A fascinating and elucidating interview with the creator of an offbeat indie game. The author touches upon capturing life, death and meaning in a video game, as well as touches upon how video games aren't all that different from other mediums.
"Games are not as different as you think they are. From other mediums, I mean.
The difference that people usually cling to is the notion of “interactivity”—games, people argue, allow us to engage in another world; to act within them in an entirely new way. But the truth is that the difference between successfully navigating a game world and successfully comprehending a work of prose (let’s says it’s fiction, and let’s say it’s quality fiction) is only a matter of degrees, and is only a difference of evolution.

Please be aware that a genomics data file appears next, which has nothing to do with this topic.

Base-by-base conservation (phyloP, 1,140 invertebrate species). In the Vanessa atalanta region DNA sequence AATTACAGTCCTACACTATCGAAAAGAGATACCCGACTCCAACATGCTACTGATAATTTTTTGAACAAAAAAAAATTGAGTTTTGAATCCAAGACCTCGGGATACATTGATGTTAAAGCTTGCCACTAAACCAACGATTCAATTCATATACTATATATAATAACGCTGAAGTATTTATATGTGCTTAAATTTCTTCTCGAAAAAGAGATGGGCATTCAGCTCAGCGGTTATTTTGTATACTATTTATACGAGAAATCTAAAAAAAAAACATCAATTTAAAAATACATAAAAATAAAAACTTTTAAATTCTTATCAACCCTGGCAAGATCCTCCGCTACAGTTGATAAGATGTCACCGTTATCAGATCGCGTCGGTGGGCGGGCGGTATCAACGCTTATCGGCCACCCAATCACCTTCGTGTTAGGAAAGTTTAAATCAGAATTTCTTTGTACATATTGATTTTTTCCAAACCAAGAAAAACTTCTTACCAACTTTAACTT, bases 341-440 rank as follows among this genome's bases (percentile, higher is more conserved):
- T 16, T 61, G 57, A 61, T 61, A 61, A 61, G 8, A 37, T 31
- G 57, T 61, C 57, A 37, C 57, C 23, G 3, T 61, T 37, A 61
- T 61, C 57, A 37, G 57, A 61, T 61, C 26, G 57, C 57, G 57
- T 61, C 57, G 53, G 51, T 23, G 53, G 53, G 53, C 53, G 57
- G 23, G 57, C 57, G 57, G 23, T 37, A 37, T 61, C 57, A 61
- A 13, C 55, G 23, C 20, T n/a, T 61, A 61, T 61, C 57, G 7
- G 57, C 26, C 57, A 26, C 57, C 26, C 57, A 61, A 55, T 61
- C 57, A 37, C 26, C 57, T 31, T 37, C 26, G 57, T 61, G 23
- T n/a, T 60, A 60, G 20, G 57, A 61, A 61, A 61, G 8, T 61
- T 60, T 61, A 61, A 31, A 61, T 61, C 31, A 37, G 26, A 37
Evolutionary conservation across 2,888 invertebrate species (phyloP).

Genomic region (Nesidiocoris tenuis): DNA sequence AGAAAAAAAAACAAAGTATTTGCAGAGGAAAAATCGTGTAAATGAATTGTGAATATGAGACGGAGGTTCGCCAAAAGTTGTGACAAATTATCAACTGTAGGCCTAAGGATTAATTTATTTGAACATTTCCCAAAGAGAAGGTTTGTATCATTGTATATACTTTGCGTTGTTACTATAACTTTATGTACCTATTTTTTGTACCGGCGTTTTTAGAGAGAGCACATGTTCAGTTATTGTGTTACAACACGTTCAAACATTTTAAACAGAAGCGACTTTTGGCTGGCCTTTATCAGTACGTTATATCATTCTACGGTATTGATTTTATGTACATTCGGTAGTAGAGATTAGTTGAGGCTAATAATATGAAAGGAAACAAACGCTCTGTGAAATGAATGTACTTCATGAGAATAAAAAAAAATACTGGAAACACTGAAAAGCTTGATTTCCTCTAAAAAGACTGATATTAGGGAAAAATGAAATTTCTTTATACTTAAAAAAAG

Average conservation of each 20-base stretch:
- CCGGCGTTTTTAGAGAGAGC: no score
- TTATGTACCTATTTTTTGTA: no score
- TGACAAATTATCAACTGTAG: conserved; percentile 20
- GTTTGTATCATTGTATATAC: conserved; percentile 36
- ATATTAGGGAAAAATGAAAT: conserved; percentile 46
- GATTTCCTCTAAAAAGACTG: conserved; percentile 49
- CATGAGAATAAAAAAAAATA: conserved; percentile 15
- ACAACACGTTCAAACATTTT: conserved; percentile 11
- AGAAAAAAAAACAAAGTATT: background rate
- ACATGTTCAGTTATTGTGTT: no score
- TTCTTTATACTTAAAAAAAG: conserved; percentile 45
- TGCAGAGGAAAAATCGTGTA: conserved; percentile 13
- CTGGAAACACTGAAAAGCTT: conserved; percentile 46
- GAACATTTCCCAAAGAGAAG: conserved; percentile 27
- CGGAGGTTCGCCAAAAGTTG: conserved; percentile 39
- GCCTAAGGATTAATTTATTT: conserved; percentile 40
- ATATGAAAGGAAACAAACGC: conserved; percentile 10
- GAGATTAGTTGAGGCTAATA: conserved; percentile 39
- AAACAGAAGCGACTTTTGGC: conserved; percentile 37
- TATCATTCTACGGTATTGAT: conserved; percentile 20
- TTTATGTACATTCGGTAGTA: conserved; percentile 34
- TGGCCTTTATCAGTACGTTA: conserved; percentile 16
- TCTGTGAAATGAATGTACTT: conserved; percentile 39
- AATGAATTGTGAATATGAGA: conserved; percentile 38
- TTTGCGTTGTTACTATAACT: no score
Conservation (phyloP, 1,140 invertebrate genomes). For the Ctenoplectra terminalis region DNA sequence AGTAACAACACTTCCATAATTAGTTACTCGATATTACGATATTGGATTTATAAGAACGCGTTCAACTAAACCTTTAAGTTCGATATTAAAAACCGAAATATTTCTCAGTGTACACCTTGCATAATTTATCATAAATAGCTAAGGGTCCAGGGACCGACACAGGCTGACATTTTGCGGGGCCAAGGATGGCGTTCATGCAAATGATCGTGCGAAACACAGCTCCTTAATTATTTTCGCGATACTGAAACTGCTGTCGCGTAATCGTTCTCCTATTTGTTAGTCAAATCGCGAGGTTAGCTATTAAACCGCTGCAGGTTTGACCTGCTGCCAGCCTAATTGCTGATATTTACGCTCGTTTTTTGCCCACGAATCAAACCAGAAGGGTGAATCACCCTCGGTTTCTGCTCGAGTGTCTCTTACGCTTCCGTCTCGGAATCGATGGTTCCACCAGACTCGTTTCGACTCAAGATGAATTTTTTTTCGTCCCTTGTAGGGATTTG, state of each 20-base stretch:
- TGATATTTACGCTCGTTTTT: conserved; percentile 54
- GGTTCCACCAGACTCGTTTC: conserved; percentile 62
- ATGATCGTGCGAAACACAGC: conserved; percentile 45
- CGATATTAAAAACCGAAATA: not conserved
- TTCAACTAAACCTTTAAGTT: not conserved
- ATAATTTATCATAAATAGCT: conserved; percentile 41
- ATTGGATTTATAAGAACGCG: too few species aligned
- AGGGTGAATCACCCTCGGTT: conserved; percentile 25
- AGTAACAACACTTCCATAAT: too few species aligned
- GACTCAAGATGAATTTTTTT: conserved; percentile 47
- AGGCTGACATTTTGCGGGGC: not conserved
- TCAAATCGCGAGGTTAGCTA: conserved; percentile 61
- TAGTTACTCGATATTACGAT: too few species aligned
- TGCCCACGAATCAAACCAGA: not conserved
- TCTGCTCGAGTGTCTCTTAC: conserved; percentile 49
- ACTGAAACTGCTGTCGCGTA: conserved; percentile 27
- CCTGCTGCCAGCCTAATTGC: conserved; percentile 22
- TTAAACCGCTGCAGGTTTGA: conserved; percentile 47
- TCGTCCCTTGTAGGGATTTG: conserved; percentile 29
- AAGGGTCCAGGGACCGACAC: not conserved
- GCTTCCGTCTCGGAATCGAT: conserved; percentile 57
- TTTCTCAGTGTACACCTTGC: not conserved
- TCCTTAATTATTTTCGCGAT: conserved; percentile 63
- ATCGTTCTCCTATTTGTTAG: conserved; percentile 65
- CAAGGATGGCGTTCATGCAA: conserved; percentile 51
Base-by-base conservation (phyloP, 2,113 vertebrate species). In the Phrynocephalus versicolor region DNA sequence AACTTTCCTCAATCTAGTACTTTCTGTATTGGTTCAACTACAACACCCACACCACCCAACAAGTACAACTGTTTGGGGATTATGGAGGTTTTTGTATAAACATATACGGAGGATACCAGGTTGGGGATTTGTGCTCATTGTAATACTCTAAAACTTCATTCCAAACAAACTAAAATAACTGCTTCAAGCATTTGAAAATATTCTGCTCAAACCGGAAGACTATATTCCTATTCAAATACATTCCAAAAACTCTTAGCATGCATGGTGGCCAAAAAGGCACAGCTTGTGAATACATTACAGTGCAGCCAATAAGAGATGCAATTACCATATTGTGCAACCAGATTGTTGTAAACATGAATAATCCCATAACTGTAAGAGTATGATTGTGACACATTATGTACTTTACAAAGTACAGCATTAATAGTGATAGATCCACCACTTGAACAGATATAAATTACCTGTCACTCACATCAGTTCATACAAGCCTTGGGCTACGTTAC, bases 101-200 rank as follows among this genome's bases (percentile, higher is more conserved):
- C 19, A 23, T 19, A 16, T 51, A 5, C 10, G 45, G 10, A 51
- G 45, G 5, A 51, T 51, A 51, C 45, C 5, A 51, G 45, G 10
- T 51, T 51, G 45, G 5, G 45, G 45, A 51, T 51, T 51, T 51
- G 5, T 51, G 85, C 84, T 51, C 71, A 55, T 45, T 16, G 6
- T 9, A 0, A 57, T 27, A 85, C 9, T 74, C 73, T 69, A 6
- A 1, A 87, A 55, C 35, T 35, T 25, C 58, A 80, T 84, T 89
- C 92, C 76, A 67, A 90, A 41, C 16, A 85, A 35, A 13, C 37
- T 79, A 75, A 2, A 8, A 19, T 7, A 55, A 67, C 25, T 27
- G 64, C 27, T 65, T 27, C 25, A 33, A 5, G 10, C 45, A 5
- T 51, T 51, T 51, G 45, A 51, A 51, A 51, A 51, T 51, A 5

For when we play and read, we are doing so at the invitation of a fundamental structure which runs diligently behind the curtain. In the way that we must learn when to jump a gap in 1-1, we must learn to jump to a conclusion in Faulkner’s As I Lay Dying; and in the way that we learn to react to a change in an enemy’s patterns, we learn to react to changes in a character’s speech patterns. The realization that an enemy’s barrage of missiles is a cycle; the realization that a character’s staccato bursts of dialogue are meant to imply a change in mood. These are realizations that both developer and author can build into their work."